Dueling Editors: The State of Ski Design
Has ski design gone too far? Or not nearly far enough?
The Cult of Quaff
“When Pepi Steigler used to jump, they’d say gelandesprung,” Howie Henderson, who passed away in 2011, recounts in a video shot during the filming of the Jackson Hole Air Force documentary Swift. Silent. Deep. “So we said ‘gelande quaffing.’ Quaffing is when you slam your beer.”
The Human Factor 2.0
Olivia Buchanan panned the telescope across the top of Kendall Mountain, looking for slide activity. From her friend’s living room in downtown Silverton, Colorado, she could make out what looked like a half-decent approach to the summit ridge, 4,000 feet above town. She saw open, wind-loaded powder shots funneling into Idaho Gulch on looker’s right and—as a potential Plan B if the gulch proved sketchy—the twin entrances to the Rabbit Ears (also known as the Arcade Chutes) funneling straight to 12th Street. She saw two sets of tracks on the summit, beckoning, It’s good to go up here! The day was Monday, January 5. The sky was clear; the wind had eased and the temperature in town was in the low 40s. Tomorrow would be her last day to sneak in a ski tour in her home mountains before taking off.
You Have Arrived
A new moon concealed the massif. We had read the stories, listened to the tales, and watched the movies of the magic carpet ride. But as our friend Turbo chucked our luggage off Switzerland’s Glacier Express and onto the cobblestone streets of Andermatt, expectations lingered in darkness.
Vignettes of ski towns across North America. Read the series here.
Dawn in Siberia
In an indigenous village deep in the mountains of Siberia, Vitaly Kiskorov walked uphill and into the woods on his skis. He made the skis himself. Vitaly whittled the wood with an axe, then smoothed it with a planer. He used a homemade mold to maintain their shape. Vitaly’s bindings were leather. His skins were just that—skin and hair from a horse’s leg nailed to the base, and they allowed Vitaly to ascend over the deep snowpack with exceptional grace and power. His dog was at his side. His 10-year-old son, Vladic, skied his own homemade boards not far below.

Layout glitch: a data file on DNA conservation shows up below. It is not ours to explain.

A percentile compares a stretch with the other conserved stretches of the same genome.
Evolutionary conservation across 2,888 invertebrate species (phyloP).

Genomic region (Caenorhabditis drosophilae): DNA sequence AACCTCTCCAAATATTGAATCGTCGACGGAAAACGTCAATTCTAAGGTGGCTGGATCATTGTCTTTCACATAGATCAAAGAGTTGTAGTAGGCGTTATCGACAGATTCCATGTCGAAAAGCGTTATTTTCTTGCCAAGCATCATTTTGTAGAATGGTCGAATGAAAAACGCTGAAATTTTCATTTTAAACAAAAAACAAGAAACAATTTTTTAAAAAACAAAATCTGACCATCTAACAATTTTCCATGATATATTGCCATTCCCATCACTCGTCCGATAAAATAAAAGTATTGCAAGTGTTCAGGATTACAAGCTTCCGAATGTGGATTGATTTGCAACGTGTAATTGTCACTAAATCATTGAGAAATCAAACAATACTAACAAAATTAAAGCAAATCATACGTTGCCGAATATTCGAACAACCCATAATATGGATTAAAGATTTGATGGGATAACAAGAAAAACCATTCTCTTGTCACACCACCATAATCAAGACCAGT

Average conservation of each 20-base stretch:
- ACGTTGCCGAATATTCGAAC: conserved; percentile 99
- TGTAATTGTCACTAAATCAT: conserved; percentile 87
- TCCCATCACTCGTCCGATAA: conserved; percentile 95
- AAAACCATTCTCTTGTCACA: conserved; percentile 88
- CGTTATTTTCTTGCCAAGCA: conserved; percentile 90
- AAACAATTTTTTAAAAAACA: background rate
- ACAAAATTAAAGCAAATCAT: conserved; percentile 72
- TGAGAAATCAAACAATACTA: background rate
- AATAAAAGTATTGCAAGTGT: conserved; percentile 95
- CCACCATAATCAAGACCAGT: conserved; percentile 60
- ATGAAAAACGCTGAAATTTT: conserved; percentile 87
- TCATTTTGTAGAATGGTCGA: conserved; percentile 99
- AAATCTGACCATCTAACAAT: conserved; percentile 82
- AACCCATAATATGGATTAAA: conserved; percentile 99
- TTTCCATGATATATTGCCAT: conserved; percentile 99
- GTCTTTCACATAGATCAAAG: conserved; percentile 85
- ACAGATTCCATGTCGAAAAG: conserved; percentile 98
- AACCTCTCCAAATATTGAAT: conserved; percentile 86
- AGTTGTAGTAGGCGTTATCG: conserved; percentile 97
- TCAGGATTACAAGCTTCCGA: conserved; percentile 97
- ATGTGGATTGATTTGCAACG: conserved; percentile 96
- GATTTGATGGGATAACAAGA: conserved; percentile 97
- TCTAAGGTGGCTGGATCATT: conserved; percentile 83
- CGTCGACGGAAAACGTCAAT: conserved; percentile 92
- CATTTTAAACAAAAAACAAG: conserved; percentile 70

Engelberg: Angel Mountain
It’s not in a ski bum’s nature to be on time. Or to be early or late for that matter. Ski time is measured in storms, temperature, lift openings, road closures, avalanche danger, happy hour, hangovers, work shifts, etc. But for most Swiss, meeting them 10 minutes late is like showing up with their wife’s underwear hanging out of your pocket. Thankfully, Snowflake is cool in a 1968 way—meaning he never wears a hat, no matter how cold it is, and just being alive and in the mountains is reason enough to be happy. It helps that the only thing he cares about, or has seemingly ever cared about his entire life, is flying downhill on skis.
I called Lindsay Rider a week ago to let her in on my plans to tour the West and tap into the ski girl revival that is taking over ski towns. “You should come,” I said. Rider hung up the phone, covered her shifts at the restaurant where she worked in Salt Lake City, rallied two more—Katrina DeVore and Vanessa Aadland—and hit the road to Jackson. Others would meet up with us along the way.
Baja Ski Club
One spring we came up with a different plan. I had read about a mountain in Baja, Mexico, a big one that that held snow on its north face. Picacho del Diablo in the Sierra de San Pedro Mártir was the tallest mountain on the Baja Peninsula at 10,157 feet. From the summit you could see the Pacific Ocean and the Sea of Cortez at the same time. Storms rolling off of both coated the mountain with snow all winter long, especially in an El Nino year.
I was alone on the col, the last to drop into the milky fishbowl. Shadows of the surrounding peaks floated in and out of view. Massive piles of stone were there for a moment, obscured the next. Far below, Rogers Pass cut a 90-mile line from Revelstoke to Golden, British Columbia, through the vast, glaciated, and alpine terrain of the Selkirk Mountains.
Cody Townsend stood over Reuben Krabbe, shaking him awake at 1 a.m. for an unceremonious changing of the guard.
“Reuben, get up. Bear watch.”
It was the photographer’s turn to patrol for polar bears.
Shielding his eyes from Townsend’s headlamp, Krabbe struggled to crawl out of his sleeping bag and quickly zip into enough down layers to ward off the subzero wind gusts outside the tent.